Louisiana Tech creates scholarship to honor first African-American students
Louisiana Tech University and its Office of Multicultural Affairs have created a scholarship to honor the legacy of James Earl Potts and Bertha Bradford-Robinson, who were the first male and female African-American students to attend Louisiana Tech.
The scholarship will support educational opportunities for minority students attending Louisiana Tech and will contribute to enriching the cultural and diversity experiences of the university’s campus community. Through its TECH 2020 strategic plan, Louisiana Tech is committed to an unparalleled educational experience that is created through a diverse student community and multi-cultural learning programs and opportunities.
“I am deeply honored and grateful to have a scholarship in my name at my undergraduate alma mater, Louisiana Tech University,” said Bradford-Robinson. “The struggle was real, but it was also necessary. To know that my classmate and I affected change so that African-American students could matriculate at this esteemed university is confirmation that our efforts were not in vain.”
“I am truly grateful that a scholarship will be created in James Earl Potts and Bertha Lee Bradford Robinson Honor,” said Shirley Potts Hicks, sister of James Earl Potts. “It was a long time coming, but I am glad it came in my life time. This is another history making event.”
Transferring from Grambling College (now Grambling State University), Potts was admitted to Louisiana Tech in the spring of 1965, followed by Bradford-Robinson a few months later. Potts, a native of Quitman, Louisiana, and Bradford-Robinson, a native of Jonesboro, Louisiana, helped blaze a path forward for 28 new African-American students who would enroll at Louisiana Tech in the fall of 1965.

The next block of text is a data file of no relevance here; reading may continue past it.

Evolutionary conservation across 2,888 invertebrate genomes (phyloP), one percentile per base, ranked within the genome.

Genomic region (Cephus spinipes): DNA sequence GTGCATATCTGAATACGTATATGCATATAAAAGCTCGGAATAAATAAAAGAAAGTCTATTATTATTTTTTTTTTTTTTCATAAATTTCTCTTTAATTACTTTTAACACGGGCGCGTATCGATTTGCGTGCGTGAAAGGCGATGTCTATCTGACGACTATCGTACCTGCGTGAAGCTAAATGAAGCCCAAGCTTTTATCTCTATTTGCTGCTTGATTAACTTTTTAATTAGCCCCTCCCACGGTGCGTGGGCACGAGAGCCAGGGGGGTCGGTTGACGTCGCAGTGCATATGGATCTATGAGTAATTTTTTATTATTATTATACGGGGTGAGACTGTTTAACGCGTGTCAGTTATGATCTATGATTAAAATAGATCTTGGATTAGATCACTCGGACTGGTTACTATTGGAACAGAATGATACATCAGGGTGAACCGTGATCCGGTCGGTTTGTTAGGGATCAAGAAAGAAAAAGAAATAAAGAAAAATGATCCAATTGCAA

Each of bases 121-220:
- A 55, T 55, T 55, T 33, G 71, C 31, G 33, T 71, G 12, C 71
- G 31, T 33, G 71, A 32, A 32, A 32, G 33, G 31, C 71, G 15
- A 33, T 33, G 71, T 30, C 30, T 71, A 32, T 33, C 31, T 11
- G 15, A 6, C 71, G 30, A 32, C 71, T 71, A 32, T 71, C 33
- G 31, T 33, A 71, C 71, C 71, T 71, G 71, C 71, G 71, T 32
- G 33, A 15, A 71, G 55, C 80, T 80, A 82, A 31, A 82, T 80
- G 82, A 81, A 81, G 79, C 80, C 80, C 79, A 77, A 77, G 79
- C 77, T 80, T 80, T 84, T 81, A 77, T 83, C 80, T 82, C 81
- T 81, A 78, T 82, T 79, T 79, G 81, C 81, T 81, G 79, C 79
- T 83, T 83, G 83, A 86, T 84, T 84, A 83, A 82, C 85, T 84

Following Potts and Bradford-Robinson’s enrollment, the African-American student population would continue to grow each year at Louisiana Tech, and by 1968, African-American students were represented in every department on the campus. Bradford-Robinson would eventually earn her degree in early childhood education from Louisiana Tech in 1976.
“James Earl Potts and Bertha Bradford-Robinson serve as an inspiration and a clear example of the impacts that people of vision and integrity can have on our history,” said Louisiana Tech President Les Guice. “Mr. Potts and Mrs. Bradford-Robinson truly exemplify the Tenets of Tech, and the strength of character that all of our students and alumni should aspire to emulate. They are an important part of the Tech Family and our institution’s history, and I am excited by the opportunities this scholarship will provide for future generations of students.”
Louisiana Tech’s Office of Multicultural Affairs seeks to foster learning and working environments on campus where students of color are empowered through educational, social, and leadership initiatives at Louisiana Tech University. The office supports the university’s mission to recruit and retain a diverse undergraduate and graduate student body by participating in strategic recruiting efforts and programing that meets the needs of faculty and students.
Alumni and friends of Louisiana Tech can help to support the James Earl Potts and Bertha Bradford-Robinson Scholarship Fund by contacting Jimmy Washington at (318) 257-2067 or email@example.com. Information on sending financial contributions can be found at http://www.latech.edu/students/multicultural-affairs.
For information on the Office of Multicultural Affairs and its initiatives, programming and/or services, contact Devonia Love-Vaughn at firstname.lastname@example.org or (318) 257-2077.